Defying President Bush, Republican Reps. Duncan Hunter and James Sensenbrenner — who led opposition dooming legislation based on the Sept. 11 commission’s recommendations — said they would not change their minds without concessions from the Senate.
“It’ll be tougher now because the well got even more poisoned by the senators and their supporters thoroughly criticizing Duncan Hunter and myself by name on the talking head shows yesterday,” Sensenbrenner, of Wisconsin, told The Associated Press on Monday.
The two men turned back a last-second deal Saturday to pass stalled legislation to create a national intelligence director and a national counterterrorism center. The overhaul, which was supposed to help the intelligence community track terrorist threats, was one of the biggest legislative priorities of this year.
There was nothing left but recriminations Monday, with most of Congress heading home for Thanksgiving and Bush still on an overseas trip. No meetings of the bill’s negotiators have been planned.
The House and the Senate scheduled meetings Dec. 6 and 7 just in case a deal is reached.
Bush personally lobbied House Republicans and told reporters Sunday that “it was clear I wanted the bill passed.” But Sensenbrenner, chairman of the Judiciary Committee, and Hunter, of California, chairman of the Armed Services Committee, spoke against the bill in a House Republican meeting Saturday afternoon, forcing Speaker Dennis Hastert of Illinois to pull it.
That defiance will have repercussions, said John Lehman, a former Navy secretary who worked under President Ronald Reagan.
“This is the classic confrontation you see in Washington that they can sell tickets for,” Lehman, who also served on the Sept. 11 commission, said on CNN. “Because the president now has been challenged directly by the leadership of the Congress and by the lobbyists and by the bureaucracy. Now he’s got to show who’s in charge.”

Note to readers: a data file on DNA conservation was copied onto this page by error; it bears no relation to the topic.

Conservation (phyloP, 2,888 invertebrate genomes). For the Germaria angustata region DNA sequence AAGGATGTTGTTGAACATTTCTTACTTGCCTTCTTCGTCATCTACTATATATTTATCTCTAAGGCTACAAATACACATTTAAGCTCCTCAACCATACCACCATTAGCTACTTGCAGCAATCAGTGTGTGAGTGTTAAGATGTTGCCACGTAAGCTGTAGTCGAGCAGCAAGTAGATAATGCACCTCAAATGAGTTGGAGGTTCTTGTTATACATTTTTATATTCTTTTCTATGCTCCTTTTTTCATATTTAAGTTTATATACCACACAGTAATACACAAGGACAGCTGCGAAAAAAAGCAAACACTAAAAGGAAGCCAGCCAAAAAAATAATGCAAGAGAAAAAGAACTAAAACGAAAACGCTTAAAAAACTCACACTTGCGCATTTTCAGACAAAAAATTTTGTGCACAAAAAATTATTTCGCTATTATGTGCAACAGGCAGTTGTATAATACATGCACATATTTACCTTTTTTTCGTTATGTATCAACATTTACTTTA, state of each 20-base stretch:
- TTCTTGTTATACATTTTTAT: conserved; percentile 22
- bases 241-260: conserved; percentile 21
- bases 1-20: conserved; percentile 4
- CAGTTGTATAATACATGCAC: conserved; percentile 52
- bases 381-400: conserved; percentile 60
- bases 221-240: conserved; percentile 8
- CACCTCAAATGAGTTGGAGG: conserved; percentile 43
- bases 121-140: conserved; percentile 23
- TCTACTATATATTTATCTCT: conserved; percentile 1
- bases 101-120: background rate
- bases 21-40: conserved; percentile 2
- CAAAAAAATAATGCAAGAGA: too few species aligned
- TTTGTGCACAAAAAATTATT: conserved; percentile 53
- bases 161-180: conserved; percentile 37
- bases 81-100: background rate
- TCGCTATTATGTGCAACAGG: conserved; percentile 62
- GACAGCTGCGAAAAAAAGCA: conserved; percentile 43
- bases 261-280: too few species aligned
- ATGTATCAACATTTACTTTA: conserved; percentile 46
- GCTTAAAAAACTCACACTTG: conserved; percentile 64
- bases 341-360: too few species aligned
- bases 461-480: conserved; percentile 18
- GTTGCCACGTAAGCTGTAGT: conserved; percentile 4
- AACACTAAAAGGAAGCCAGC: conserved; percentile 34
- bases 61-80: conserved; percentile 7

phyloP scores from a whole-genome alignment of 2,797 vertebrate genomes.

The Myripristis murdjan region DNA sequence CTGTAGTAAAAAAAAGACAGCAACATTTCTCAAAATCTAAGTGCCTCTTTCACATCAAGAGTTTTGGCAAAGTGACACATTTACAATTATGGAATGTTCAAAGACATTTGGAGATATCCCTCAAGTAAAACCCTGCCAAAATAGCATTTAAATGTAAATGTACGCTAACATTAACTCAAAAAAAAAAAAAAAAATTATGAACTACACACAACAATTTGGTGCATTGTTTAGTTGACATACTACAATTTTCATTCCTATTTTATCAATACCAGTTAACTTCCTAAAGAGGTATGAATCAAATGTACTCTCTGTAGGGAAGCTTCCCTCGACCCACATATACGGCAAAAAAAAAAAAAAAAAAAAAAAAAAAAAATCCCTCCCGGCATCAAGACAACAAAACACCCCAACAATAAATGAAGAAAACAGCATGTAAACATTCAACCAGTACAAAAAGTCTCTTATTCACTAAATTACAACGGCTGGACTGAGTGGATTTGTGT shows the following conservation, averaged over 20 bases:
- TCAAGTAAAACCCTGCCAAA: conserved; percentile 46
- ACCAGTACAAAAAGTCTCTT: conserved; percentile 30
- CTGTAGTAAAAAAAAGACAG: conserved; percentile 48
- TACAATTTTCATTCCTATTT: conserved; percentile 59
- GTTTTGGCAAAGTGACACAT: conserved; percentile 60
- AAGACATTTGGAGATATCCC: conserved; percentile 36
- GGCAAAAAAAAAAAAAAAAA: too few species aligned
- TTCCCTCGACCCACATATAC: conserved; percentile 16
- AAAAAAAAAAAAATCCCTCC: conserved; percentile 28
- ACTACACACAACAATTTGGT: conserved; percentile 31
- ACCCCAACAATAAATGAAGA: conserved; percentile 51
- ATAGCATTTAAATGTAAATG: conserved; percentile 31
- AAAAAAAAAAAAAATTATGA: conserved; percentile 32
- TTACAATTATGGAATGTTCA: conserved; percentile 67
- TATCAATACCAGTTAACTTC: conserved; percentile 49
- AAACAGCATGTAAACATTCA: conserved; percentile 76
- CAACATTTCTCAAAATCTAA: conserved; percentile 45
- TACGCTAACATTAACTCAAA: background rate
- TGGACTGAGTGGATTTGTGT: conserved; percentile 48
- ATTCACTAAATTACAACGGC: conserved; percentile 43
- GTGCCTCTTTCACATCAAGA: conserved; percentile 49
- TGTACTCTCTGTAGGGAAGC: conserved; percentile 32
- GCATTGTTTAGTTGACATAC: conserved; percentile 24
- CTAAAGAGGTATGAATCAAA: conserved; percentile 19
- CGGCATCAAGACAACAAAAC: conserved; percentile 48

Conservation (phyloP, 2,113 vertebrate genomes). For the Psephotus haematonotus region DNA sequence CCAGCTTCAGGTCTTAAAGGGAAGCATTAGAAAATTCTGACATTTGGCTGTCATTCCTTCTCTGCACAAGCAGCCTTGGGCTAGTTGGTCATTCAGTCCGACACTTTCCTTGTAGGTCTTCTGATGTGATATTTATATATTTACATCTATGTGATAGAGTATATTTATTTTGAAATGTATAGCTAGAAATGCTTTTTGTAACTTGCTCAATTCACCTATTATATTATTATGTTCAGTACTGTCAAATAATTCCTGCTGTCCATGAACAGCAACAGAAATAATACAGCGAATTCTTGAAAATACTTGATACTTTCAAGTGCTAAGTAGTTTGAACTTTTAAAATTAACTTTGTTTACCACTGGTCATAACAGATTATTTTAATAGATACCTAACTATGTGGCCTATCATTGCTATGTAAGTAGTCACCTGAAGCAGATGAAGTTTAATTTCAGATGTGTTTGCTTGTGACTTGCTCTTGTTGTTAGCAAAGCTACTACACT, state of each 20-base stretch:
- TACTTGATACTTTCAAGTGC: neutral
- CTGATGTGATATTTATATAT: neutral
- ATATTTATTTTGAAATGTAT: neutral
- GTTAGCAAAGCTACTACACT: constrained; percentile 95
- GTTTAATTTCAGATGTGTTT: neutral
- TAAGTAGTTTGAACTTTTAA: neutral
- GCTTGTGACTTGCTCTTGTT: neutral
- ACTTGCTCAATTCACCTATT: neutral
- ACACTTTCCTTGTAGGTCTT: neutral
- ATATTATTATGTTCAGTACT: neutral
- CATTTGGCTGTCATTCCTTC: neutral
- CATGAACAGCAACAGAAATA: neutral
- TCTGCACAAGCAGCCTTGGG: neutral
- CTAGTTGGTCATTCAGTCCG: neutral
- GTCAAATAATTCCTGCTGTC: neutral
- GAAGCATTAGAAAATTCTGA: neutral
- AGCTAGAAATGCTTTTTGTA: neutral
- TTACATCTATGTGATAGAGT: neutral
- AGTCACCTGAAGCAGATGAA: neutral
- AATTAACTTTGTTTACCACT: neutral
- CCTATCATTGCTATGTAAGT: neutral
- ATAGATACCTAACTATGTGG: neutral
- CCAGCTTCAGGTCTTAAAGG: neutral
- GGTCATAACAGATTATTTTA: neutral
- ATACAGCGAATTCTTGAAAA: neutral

What they want
Hunter echoed Defense Department concerns that the realignment of intelligence authority could interfere with the military chain of command and endanger troops in the field. Sensenbrenner demanded that the bill also deal with anti-terrorism laws and illegal immigration.
Sensenbrenner said that, at first, the Senate refused to negotiate on his issues until two weeks ago. Then, in direct negotiation by phone with Bush on Air Force One, Sensenbrenner said, he gave up on most of his demands — including tightening up requirements so illegal immigrants could not get driver’s licenses — after Bush called them a “poison pill.”
But when informed by Bush’s negotiators of Sensenbrenner’s concession, Senate negotiators refused to budge on his other issue — reforming asylum laws so terrorists could not use them to enter the country — ensuring his opposition.
“The Senate’s going to have to give in on some of this stuff,” Sensenbrenner said after meeting with Vice President Dick Cheney.
Hunter said colleagues asked his opinion in the Republican meeting Saturday, so he gave it to them.
“In a military situation, being confused about the chain of command is a dangerous thing,” Hunter told The Associated Press on Saturday night. “I was asked to give my opinion to the conference and the leadership, and it was [that] having a bill with that part of the bill — the chain of command — pulled out of it would cause confusion and more casualties on the battlefield.”
Hunter said he knew Bush and Hastert wanted the bill, but “what we have to do here is exercise our best judgment.”
“Having a son who just came back from a second tour in Fallujah [in Iraq], those are the folks I care about,” Hunter said.
Sensenbrenner said criticism would just make it harder to negotiate.
“It was tough to begin with. It will be even tougher after the Senate plus [Republican House Intelligence Committee Chairman Pete] Hoekstra had a press conference where they badmouthed Duncan Hunter and me, and everybody got on the talking head shows and pilloried Congressman Hunter and me,” Sensenbrenner said.
On Hunter’s and his issues, “the American people are overwhelmingly on our side,” he said.